Simbiosi | Roberto Tedesco


Teatro Rasi
via di Roma, 39


Sep 16 2023


17:00 - 18:00


FREE EVENT - reservation required


Vetrina della giovane danza d’autore

choreography Roberto Tedesco
dancers Laila Lovino e Melissa Bortolotti
music Rival Consoles, Senking, Pan-American, Raime
production KLM- Kinkaleri/Le supplici/mk
in collaboration with Fondazione Teatro Comunale Città di Vicenza – Festival Danza in Rete, Fondazione Teatro Comunale di Ferrara – Festival di Danza Contemporanea, Scenario Pubblico Centro di Rilevante Interesse Nazionale
sustained by supportER, azione di Anticorpi – Rete di rassegne, festival e residenze creative dell’Emilia Romagna
duration 35 minutes

“Those two are really in symbiosis.” So many times I have used these words to define two people who in my eyes are made for each other, who understand each other about everything, and who above all are happy together.
Upon research and investigation done, contrary to what I always believed, I find that applied to human relationships, the term Symbiosis has a negative connotation for many psychologists. Symbiotic relationships are considered negative forms of development, inhibiting individual development. The main characteristic of a symbiotic couple is the reciprocal dependence between the partners and the poor definition of interpersonal boundaries, to the point that rather than a meeting between two individuals, the construction of a single psychic body takes place. These couples do not know quarrelling, diversity and contrasting individual opinions and desires. In fact, the two act as if one person is always making decisions. Seemingly unbreakable, enviable, they always act as if they have just met, share everything, and therefore feel lost when their partner is away. Many believe that this is true love.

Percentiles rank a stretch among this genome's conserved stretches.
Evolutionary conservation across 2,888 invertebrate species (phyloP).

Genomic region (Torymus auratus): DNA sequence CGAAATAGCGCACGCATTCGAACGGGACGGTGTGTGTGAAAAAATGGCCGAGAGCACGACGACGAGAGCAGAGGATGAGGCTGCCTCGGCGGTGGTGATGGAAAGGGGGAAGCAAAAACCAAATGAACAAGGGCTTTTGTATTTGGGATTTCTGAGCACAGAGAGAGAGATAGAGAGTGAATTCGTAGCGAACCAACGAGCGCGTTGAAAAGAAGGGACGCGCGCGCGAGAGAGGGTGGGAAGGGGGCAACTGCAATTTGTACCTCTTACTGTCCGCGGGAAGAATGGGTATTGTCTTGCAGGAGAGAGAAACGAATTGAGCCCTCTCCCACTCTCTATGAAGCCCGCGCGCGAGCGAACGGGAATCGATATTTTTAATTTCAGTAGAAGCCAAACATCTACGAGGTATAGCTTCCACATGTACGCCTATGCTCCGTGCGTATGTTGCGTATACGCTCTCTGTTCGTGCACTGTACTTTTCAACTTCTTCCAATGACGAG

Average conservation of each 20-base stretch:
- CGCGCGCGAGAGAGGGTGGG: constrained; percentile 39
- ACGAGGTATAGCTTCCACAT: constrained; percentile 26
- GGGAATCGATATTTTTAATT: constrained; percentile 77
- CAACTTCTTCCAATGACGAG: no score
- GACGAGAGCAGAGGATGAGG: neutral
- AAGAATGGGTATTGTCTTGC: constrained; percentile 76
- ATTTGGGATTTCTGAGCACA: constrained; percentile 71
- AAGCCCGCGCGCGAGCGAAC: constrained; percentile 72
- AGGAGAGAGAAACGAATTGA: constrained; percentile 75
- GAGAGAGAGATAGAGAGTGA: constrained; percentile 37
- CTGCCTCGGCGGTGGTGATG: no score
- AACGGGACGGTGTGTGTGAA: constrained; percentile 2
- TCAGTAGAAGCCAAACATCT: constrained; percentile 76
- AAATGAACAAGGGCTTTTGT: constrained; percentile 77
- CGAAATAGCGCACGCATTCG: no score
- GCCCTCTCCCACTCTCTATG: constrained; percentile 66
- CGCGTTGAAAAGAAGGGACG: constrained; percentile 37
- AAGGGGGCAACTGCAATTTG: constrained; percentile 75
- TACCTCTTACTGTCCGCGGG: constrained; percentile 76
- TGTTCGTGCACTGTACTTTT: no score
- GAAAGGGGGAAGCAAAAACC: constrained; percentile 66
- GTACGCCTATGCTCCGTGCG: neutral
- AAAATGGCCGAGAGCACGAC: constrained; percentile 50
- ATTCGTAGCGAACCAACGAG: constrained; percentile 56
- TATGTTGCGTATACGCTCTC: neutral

This kind of relationship, however, keeps both partners in a perpetual pre-adolescent stage, where the other’s growth or freedom is perceived as a threat. In a famous aphorism, Freud ironically states, “When in a couple, the two partners always agree on everything, one of them is thinking for both.” This means that in a symbiotic relationship there is no space for two people, but for only one, either one of the two partners or their own fusion. From the psychological literature dealing with the topic, it appears that in the lives of affectively dependent people, one sometimes finds overprotective families or parents who are not sufficently capable in meeting the authentic needs of their children. Often these various family situations can lead the adult to establish a symbiotic relationship with his or her partner. The man or woman, following the loss of the symbiotic affective relationship they had in early childhood with parental figures, subsequently seeks to reproduce that affective relationship with substitute parental figures. At the point when the couple remains fixed in fusionality, there is no longer evolution but rather exhaustion. This is a effectively static couple in which possessive jealousy dominates, the desire to pilot the other’s life and make it what we want it to be, since we experience the other not as “other than ourselves to be loved” but as our appendage to be preserved at all costs.

“…Stand together, but not too close:
Because the temple has distant pillars,
and the oak and the cypress grow not in each other’s shadow.”
from The Prophet by Kahlil Gibran


ph. Emilio Gilberti